5 snowflakes for sheer awesomeness, intrigue, plot, unexpectedness, character development, world building, battle scenes


Reason for reading: Interest, TBR Pile
Format: ebook



As soon as I finished Game of Thrones, I wanted to watch the first season of the HBO show. I’ve been warned against the show many times because of the graphic violence and sex, which I tend not to like. But I loved the book so much that I just had to watch the show. 

The first season of Game of Thrones followed the book perfectly. It managed to get all the important bits from the plot – there were very few times when I turned to my boyfriend and said “it left such-and-such out.” There were no special scenes from the book that I wished the show had included. I hear the show deviates from the books in later seasons, and I’m ok with that. I don’t think a show has to follow a movie perfectly to be a good show. But I’m always impressed when the creators of a show are able to be so devoted to the book’s plot.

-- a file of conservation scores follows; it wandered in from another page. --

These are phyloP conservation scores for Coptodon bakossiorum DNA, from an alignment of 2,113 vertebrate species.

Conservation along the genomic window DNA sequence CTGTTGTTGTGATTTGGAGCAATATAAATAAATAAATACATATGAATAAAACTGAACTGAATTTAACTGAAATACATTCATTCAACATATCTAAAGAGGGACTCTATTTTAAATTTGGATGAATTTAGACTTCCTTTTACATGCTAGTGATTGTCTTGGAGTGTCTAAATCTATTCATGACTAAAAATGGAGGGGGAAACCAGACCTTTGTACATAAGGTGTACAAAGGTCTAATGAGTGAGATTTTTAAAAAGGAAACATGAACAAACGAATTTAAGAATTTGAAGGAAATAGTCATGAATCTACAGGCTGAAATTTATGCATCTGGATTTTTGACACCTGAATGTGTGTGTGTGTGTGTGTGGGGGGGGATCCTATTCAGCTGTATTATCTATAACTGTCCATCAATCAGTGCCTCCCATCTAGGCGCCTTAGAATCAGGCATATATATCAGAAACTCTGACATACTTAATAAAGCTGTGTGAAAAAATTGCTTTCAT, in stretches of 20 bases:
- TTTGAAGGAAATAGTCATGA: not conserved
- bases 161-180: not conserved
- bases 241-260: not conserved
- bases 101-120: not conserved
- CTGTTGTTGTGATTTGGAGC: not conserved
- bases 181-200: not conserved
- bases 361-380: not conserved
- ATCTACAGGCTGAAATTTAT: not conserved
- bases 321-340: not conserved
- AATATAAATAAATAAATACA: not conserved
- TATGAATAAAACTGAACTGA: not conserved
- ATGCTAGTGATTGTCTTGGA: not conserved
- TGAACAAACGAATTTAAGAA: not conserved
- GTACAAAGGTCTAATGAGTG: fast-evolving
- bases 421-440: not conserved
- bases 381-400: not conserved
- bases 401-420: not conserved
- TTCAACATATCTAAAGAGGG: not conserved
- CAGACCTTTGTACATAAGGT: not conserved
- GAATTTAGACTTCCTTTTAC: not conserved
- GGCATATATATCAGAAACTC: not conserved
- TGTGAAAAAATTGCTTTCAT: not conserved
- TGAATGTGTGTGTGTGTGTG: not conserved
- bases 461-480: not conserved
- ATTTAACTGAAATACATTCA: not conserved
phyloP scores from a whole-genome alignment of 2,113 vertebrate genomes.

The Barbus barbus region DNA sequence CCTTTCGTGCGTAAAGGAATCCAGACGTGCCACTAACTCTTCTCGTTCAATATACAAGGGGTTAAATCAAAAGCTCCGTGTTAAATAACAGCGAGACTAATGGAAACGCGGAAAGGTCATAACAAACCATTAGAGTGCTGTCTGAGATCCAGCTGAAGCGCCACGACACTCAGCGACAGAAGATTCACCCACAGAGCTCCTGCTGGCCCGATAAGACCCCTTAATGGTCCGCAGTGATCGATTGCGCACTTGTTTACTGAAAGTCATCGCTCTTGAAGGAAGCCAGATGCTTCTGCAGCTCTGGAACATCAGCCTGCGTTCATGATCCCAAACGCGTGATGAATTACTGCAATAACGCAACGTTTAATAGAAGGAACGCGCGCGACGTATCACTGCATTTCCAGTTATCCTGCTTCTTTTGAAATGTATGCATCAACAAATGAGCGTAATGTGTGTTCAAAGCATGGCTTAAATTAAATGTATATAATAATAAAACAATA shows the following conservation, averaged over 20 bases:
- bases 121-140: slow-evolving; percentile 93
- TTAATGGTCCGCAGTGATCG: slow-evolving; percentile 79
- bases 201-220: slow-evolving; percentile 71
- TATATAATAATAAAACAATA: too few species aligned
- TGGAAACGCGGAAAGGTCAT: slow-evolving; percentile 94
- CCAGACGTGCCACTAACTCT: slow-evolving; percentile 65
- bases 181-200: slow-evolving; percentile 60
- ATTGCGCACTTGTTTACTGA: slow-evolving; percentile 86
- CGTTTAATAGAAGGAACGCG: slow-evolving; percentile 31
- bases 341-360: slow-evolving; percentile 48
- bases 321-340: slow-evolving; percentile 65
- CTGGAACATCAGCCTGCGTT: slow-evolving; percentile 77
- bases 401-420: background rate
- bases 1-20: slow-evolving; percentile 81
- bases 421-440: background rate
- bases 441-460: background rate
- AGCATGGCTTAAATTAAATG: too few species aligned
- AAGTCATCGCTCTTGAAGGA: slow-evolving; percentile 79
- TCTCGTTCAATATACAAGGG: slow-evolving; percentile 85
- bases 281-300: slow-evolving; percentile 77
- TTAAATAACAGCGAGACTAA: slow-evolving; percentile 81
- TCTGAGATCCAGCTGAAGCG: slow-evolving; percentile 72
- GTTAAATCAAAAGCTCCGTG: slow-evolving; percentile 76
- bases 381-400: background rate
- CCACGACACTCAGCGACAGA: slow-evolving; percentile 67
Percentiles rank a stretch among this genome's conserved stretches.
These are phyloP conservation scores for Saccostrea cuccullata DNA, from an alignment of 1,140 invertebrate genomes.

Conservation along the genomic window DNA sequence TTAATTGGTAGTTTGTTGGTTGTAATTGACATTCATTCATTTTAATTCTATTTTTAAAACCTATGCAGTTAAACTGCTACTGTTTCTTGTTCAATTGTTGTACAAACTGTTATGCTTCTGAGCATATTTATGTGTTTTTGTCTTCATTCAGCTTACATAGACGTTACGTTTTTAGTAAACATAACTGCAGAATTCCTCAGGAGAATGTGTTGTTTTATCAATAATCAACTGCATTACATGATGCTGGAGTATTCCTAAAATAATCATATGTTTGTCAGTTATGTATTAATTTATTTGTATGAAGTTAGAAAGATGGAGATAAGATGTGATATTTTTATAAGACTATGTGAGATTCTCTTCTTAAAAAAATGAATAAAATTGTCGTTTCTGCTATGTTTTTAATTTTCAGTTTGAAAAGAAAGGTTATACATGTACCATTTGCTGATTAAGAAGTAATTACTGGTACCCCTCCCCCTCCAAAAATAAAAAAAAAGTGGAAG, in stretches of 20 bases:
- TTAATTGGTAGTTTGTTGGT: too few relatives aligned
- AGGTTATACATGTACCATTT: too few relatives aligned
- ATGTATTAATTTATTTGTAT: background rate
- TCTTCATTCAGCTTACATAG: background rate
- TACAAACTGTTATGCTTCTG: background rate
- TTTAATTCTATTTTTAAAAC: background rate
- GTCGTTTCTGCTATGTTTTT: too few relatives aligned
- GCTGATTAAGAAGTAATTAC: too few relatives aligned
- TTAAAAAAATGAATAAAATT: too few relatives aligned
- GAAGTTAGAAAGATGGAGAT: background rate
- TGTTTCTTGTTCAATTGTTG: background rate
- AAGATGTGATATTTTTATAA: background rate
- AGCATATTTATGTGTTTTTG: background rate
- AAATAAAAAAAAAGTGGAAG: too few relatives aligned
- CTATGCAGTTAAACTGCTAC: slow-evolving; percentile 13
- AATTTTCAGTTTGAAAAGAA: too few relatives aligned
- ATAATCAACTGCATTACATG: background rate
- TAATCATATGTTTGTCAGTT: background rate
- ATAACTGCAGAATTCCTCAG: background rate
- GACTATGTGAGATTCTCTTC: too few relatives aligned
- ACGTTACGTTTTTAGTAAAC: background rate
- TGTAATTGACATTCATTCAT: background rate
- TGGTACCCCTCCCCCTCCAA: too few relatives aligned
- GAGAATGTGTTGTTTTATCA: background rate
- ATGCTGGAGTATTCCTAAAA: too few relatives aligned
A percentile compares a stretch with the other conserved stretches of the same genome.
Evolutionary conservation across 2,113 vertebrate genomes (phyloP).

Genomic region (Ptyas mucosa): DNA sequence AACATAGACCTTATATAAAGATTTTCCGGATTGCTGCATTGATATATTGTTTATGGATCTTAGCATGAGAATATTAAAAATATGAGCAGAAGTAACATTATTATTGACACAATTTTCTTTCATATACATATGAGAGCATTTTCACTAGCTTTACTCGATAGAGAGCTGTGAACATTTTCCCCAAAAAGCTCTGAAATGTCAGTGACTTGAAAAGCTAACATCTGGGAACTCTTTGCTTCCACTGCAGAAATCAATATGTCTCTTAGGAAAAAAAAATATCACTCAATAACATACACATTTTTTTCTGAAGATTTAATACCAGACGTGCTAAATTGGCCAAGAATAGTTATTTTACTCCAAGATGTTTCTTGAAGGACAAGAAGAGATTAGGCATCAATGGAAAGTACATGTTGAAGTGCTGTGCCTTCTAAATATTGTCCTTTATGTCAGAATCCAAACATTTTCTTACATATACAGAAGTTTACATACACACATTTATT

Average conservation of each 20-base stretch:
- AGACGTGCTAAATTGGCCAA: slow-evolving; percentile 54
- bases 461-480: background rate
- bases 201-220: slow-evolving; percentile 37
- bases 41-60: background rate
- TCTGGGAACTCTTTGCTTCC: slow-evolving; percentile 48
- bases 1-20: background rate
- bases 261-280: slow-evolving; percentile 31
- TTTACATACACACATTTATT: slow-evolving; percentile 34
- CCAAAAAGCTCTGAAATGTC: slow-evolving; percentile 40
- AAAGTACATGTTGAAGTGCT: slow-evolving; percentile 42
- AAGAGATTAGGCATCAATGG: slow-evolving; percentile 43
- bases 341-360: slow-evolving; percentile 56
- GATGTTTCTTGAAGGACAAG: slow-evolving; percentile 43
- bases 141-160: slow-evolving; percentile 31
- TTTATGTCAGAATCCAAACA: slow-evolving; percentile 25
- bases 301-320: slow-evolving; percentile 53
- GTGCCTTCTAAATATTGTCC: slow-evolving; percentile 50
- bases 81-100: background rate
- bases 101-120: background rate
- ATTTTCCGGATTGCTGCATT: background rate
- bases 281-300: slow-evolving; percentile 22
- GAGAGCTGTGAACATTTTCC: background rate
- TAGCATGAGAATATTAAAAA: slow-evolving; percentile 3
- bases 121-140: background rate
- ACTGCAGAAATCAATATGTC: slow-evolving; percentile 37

In some ways, the show was easier to watch than the book was to read. The jumping around from character to character was more smooth, in the sense that I wasn’t spending time during one chapter wondering what happened to the person in the last chapter. But that also could have been because I knew exactly what was going to happen while watching the show. 

I love the opening theme of Game of Thrones – it’s so fitting to the story, and it provides a map that gives you a wonderful visual of where everything is respective to everything else. Of course, George R. R. Martin is so good in his descriptions that I already had a pretty good map in my head, but it’s nice to see a map on a show. I’m glad they found a way to work it in. Very clever.